One of Europe’s largest real estate investment trusts (REIT) has reached an agreement with the City of London Corporation to redevelop the Shoreditch Estate.
British Land has entered into an option agreement with the Corporation and will draw down a development agreement subject to securing revised planning consent on the sites. On practical completion British Land said it will acquire a long leasehold interest in the sites.
“We are pleased to have entered into this agreement with The City of London Corporation,” said Tim Roberts, head of offices at British Land. “The Shoreditch Estate is a growing area of London and plays well to our planning and development skills. With much of our existing development programme completing over the next year, this site further adds to our pipeline. We remain positive about the outlook for development in London and expect this investment to generate good returns for our shareholders.”
Michael Cassidy, chairman of the Corporation’s property investment board, said: “The City of London Corporation is delighted to be involved in this redevelopment with British Land. It will enable the Shoreditch Estate site to be regenerated over the coming years and play a key role as this exciting area of London continues to change.”
The estate consists of three sites covering two acres that fronts onto Shoreditch High Street, Norton Folgate immediately to the north of Spitalfields, and the core City of London market. The sites have potential for around 320,000 sq ft of office, retail and residential accommodation in a mix of new, retained and refurbished buildings.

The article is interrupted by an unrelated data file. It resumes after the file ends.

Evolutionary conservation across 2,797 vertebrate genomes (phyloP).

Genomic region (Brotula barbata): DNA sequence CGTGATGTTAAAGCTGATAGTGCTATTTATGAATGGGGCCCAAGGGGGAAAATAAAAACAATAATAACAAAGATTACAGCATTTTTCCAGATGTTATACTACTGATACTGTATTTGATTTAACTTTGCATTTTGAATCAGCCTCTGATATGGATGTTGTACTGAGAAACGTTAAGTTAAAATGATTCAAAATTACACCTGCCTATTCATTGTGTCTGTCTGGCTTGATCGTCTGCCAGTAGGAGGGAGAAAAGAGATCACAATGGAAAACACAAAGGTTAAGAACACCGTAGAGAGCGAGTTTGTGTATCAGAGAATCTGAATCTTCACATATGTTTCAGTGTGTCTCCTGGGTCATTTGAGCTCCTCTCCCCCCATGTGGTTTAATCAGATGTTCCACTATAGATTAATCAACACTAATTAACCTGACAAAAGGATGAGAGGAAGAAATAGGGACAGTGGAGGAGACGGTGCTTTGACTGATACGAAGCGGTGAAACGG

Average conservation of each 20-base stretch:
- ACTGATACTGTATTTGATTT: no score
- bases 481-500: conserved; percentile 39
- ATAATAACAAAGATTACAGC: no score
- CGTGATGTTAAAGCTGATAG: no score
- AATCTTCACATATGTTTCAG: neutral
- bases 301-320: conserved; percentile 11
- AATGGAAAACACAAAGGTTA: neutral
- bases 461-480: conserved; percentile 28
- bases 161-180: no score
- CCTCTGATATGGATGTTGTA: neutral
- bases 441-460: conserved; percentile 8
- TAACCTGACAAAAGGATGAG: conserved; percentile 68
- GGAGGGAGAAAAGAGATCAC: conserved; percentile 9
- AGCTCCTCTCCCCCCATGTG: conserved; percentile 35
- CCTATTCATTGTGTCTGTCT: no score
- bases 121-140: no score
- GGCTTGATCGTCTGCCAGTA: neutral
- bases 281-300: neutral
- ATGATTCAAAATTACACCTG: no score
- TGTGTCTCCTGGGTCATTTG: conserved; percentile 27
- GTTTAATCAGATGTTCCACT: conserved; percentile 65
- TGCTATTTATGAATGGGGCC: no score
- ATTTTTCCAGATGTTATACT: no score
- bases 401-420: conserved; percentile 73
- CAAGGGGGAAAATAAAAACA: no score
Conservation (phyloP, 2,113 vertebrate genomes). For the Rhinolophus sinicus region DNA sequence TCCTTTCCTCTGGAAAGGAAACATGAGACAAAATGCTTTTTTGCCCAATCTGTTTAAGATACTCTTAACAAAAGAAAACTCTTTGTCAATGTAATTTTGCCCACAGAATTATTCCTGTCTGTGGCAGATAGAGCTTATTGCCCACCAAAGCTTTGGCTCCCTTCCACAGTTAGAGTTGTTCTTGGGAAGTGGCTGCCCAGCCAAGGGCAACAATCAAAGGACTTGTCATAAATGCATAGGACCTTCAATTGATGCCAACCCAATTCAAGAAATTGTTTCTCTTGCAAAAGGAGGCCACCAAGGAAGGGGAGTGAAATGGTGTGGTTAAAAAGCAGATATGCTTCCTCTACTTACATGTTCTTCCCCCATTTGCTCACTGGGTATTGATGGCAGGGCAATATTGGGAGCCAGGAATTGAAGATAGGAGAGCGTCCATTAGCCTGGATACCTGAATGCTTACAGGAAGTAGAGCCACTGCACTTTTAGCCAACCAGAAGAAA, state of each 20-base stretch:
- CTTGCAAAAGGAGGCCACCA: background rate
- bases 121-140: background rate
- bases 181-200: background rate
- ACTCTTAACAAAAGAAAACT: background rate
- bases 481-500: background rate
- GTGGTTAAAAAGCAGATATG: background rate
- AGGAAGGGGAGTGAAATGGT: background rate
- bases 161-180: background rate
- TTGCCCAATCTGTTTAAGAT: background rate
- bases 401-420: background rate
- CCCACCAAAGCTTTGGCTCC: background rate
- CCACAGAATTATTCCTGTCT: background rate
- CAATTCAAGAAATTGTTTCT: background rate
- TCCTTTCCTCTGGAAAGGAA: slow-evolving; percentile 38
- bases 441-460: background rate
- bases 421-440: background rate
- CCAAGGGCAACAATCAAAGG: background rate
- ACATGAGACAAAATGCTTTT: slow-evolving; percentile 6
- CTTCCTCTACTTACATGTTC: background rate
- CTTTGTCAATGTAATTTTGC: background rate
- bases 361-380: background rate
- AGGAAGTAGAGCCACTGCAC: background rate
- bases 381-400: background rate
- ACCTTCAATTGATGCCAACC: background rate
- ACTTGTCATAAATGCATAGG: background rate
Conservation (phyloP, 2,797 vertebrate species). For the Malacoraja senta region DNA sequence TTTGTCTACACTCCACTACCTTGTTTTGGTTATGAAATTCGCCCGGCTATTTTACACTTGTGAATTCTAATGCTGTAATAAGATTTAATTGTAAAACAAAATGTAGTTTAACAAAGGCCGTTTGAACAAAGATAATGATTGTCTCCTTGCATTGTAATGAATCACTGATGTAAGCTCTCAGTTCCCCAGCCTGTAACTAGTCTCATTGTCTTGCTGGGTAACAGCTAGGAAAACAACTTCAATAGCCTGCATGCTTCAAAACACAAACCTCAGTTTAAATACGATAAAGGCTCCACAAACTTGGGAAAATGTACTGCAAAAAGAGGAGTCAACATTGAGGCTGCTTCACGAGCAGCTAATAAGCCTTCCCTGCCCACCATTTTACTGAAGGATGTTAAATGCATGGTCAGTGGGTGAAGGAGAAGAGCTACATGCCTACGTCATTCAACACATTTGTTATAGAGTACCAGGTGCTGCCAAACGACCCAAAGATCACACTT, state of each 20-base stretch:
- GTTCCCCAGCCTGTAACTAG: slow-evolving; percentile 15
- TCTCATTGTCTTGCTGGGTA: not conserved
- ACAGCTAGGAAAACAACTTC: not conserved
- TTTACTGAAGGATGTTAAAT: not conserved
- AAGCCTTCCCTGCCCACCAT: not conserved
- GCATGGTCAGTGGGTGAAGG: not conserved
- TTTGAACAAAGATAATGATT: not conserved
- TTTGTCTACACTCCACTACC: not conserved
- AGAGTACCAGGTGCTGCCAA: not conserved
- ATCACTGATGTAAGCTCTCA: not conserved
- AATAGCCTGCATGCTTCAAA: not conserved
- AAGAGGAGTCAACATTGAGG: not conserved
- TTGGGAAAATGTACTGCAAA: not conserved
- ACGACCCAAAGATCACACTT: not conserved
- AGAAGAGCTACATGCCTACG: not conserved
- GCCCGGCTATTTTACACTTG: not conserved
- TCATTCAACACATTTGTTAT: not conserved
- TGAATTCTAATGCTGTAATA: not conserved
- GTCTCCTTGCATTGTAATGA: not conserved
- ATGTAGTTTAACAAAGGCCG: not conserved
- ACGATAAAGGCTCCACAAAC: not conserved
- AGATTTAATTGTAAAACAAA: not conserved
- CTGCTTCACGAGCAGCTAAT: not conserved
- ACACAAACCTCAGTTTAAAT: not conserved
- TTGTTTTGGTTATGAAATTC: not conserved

Located in the heart of the Elder Street Conservation Area, the development requires a sensitive and collaborative approach to design and British Land have appointed AHMM as architects to draw on their extensive experience in this field.
Nigel Webb, head of development at British Land added: “We are excited by the site’s potential to provide a vibrant mix of offices integrated with retail and leisure uses along with high quality residential. We expect the smaller offices to appeal to increasing demand from technology and media companies in this area of London. A number of the existing buildings will be retained and brought back into active use to provide an attractive and characterful environment.”